Uber Whacked With|Antitrust Suit in SF

     SAN FRANCISCO (CN) — A cab company sued Uber in Federal Court this week, claiming it’s using billions of dollars in venture capital to slash prices and undersell competitors, while shifting most of its business risk onto drivers.
     “Left unchecked, Uber is likely to succeed in establishing complete domination of the market by forcing out all competitors through its predatory pricing practices,” Flywheel Taxi says. “Once its competitors have been removed, Uber, free of the constraints of competition, will be free to implement unfettered price increases for its services, and consumers will be left with no choice but to pay the prices — however exorbitant — demanded by Uber.”
     Flywheel is San Francisco’s oldest taxi company, operating since the 1930s, and known until 2015 as DeSoto Cab.
     In its Wednesday lawsuit, Flywheel says Uber, which began operating in San Francisco in 2010, uses its substantial financial backing to undersell its rivals, and pushes much of the costs and liability onto its drivers by requiring them to use and maintain their own vehicles, and carry personal insurance.
     “Despite a business model that unabashedly shifts the risks of doing business to its drivers and lures drivers to a modern-day form of indentured servitude, Uber has yet to turn a profit,” Flywheel says in the complaint. “Propped up by billions of dollars in venture capital, Uber has lost and continues to lose hundreds of millions of dollars each year due to its predatory pricing practices.”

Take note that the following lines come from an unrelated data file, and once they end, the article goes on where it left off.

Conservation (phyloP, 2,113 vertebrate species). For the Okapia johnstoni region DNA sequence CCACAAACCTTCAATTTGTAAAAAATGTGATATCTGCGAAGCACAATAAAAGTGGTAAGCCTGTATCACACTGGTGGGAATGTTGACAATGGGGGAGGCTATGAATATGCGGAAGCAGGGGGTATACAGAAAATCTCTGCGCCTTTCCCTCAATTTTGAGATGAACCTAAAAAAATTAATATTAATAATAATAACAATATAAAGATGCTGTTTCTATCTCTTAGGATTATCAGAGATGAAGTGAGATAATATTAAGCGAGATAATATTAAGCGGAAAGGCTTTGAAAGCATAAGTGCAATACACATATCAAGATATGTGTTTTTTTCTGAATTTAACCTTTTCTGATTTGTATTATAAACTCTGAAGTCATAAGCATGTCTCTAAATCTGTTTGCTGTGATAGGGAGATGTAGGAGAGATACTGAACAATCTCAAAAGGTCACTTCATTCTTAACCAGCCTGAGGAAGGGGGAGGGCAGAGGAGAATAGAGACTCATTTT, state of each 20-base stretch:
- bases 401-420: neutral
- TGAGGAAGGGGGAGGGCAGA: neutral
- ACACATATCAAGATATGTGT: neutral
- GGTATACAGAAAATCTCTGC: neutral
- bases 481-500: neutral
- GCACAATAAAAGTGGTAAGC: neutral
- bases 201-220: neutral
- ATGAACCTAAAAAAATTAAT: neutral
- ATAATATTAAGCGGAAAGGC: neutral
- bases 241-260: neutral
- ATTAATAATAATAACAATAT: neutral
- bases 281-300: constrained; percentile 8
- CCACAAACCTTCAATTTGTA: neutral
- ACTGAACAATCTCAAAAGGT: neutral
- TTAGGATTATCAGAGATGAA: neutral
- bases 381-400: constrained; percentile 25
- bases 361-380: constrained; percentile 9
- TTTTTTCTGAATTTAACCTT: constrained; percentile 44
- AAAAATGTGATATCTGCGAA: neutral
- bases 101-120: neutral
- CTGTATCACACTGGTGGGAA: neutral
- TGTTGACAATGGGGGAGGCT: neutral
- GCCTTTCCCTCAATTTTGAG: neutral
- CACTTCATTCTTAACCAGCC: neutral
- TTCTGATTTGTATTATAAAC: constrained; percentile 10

Flywheel also claims that Uber misleads drivers about their potential earnings to lure them away from the taxi industry. “In reliance on Uber’s misrepresentations, thousands of former and potential San Francisco taxicab drivers have quit or foregone driving taxicabs and assumed monthly car payments with the expectation of earning 80 percent of all fares collected from their passengers,” Flywheel says.
     And it says Uber violated a host of federal, state and municipal regulations to get its unfair advantage over traditional cabs.
     Uber spokeswoman Sophie Schmidt said in an email that her company’s goal “is to provide a credible alternative to the private car. Our technology lets us make our network more efficient over time, and innovations like UberPool are further lowering prices, making ridesharing more available to more people.”
     But Flywheel seeks compensatory damages and an injunction against Sherman Act monopolization and attempted monopolization, unfair trade by selling below cost, Lanham Act violations by false statements, an intentional interference with prospective economic relations.
     It is represented by Shannon Seibert with Seibert & Bautista.

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